The last census conducted in 2012 yields the figure of 16,284 Jews –15 year old and older. The WorldJewishPopulation,2016(DellaPergola) estimates the Jewish population of Chile in 18,300. It amounts to approximately 0.1% of the Chilean population, and makes it –together with Uruguay- the second largest Jewish community after Argentina and Brazil.

The majority of Jews are concentrated in the nation's capital, Santiago. Smaller communities also exist throughout the country.

Community Life

The country's Jewish organizations are affiliated with the Jewish Community of Chile (CJCh) institution which is the umbrella organization of Chilean Judaism and its arm of political representation. In 2016, the CJCh celebrated 110 years of work.

There are several Jewish organizations in Chile: Zionist Federation, B'nai B'rith, WIZO, recreational sites such as the Israeli Stadium, a golf club, two nursing homes, ORT, and as a special feature a fire department called the “Israeli Water Bomb”totally managed by Jewish volunteers.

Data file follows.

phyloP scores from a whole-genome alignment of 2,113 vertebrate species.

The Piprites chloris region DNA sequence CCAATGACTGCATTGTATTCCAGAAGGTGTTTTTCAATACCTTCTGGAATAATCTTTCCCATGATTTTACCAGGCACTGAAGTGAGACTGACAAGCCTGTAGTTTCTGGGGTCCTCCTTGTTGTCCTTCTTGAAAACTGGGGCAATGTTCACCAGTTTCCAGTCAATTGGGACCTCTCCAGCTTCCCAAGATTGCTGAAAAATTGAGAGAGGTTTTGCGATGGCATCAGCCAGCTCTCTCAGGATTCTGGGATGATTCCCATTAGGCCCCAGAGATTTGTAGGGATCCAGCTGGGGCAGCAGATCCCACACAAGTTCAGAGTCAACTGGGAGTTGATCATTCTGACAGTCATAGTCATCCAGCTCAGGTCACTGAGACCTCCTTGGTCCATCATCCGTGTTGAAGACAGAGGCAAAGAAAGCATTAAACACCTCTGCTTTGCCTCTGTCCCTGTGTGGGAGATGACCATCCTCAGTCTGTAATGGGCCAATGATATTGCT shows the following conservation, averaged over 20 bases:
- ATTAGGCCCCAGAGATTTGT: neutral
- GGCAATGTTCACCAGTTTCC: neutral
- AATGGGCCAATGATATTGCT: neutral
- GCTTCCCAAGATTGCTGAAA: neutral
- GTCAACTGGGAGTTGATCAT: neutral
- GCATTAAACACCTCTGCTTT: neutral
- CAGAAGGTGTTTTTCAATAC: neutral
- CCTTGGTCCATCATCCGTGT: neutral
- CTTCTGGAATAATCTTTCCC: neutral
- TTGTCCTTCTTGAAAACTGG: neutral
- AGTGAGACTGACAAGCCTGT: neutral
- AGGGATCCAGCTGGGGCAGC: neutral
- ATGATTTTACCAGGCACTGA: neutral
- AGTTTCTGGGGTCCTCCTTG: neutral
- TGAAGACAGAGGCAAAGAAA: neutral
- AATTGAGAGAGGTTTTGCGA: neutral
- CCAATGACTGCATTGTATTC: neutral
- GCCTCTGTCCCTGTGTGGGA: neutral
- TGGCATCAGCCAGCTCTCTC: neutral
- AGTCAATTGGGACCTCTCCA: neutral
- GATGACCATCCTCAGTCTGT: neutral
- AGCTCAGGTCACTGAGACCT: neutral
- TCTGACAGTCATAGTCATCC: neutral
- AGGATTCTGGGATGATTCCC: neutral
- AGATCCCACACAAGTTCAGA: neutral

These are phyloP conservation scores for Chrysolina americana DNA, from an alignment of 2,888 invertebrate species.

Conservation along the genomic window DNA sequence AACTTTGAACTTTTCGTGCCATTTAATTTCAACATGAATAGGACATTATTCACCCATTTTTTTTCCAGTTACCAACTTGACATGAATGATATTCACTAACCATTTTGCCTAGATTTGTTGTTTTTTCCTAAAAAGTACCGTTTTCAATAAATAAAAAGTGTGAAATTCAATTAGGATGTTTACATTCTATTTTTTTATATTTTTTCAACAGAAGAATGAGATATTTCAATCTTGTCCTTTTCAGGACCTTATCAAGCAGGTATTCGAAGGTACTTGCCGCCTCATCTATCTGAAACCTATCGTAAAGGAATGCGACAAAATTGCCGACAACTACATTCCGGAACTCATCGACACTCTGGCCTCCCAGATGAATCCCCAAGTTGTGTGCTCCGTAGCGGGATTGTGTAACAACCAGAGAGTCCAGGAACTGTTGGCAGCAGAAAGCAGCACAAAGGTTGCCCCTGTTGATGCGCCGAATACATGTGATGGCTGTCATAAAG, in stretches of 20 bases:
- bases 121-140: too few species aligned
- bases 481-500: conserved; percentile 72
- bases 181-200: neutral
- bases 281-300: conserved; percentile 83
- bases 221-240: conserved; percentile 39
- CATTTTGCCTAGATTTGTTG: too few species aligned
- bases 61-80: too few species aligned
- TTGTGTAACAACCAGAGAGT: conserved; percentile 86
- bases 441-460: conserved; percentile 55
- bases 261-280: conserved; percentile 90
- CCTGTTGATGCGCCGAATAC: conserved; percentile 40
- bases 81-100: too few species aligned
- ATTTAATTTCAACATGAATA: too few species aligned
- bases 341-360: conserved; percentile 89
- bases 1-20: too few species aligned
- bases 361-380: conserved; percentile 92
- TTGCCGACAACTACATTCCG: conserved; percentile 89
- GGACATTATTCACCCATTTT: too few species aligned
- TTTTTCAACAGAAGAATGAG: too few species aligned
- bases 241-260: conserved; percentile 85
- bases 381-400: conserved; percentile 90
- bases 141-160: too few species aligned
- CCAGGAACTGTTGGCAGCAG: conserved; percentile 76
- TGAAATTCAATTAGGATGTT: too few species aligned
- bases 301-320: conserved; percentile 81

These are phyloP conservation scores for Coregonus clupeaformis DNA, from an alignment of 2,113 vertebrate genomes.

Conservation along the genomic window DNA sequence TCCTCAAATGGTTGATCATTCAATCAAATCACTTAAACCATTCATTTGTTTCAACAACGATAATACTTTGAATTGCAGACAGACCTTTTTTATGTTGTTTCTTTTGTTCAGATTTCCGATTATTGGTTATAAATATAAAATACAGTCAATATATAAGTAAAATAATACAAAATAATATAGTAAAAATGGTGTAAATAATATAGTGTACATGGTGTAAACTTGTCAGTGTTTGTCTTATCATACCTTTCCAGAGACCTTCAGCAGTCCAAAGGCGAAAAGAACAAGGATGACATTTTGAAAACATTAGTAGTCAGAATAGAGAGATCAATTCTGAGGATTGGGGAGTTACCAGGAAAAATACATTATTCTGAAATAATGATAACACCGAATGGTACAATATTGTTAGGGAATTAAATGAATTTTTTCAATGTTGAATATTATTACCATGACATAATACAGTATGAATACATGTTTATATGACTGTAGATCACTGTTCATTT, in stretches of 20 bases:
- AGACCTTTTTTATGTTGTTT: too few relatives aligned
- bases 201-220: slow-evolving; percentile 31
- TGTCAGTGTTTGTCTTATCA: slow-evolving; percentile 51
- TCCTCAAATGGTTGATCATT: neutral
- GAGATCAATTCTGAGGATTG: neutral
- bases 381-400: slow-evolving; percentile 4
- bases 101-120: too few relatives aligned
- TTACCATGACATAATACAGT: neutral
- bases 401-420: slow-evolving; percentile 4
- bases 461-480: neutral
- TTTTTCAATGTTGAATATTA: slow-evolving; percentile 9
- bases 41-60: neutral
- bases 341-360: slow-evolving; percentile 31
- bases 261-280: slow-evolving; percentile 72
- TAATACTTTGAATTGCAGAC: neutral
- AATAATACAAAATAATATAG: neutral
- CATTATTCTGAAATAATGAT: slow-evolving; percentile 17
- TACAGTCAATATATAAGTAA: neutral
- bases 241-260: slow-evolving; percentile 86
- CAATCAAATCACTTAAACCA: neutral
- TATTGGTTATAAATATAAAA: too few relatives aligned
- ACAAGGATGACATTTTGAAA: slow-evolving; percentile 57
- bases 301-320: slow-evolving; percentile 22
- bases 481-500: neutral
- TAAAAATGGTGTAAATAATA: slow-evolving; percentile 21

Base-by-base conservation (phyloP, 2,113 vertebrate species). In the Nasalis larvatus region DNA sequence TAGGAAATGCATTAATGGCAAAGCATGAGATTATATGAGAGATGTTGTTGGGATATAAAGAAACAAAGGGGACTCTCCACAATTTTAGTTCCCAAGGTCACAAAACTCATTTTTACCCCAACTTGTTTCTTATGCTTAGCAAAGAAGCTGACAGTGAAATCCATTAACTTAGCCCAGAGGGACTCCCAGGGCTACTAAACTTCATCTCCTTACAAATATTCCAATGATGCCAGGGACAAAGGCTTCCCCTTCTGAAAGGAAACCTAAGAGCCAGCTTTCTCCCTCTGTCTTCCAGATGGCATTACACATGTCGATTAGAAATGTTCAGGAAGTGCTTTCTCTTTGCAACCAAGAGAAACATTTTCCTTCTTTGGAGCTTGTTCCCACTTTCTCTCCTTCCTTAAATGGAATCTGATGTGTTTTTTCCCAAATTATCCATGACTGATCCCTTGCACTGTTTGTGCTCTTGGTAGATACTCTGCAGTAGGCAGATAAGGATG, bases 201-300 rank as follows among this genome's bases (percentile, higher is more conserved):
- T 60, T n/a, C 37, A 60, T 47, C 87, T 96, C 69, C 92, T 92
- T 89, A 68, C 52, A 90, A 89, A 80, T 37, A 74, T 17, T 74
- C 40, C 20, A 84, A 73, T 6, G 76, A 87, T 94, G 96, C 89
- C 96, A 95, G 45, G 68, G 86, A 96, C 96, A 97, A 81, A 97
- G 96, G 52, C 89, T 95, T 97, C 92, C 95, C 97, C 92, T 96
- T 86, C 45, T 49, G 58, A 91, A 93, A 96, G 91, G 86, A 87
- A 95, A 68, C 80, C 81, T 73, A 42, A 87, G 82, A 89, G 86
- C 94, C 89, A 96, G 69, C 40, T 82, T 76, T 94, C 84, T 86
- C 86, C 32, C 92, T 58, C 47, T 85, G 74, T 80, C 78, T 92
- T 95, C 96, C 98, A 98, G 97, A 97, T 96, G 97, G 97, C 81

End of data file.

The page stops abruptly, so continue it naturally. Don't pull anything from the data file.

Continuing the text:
There are several synagogues in Santiago but also in other cities like Viña del Mar.

Approximately 5% of the Jewish community of Santiago, where most of the Jews of Chile congregate, are orthodox. They also have their temples, schools and shops that sell kosher food.

Jewish life in the country is full; is developed with normality and security, being respected by the authorities and the State agencies.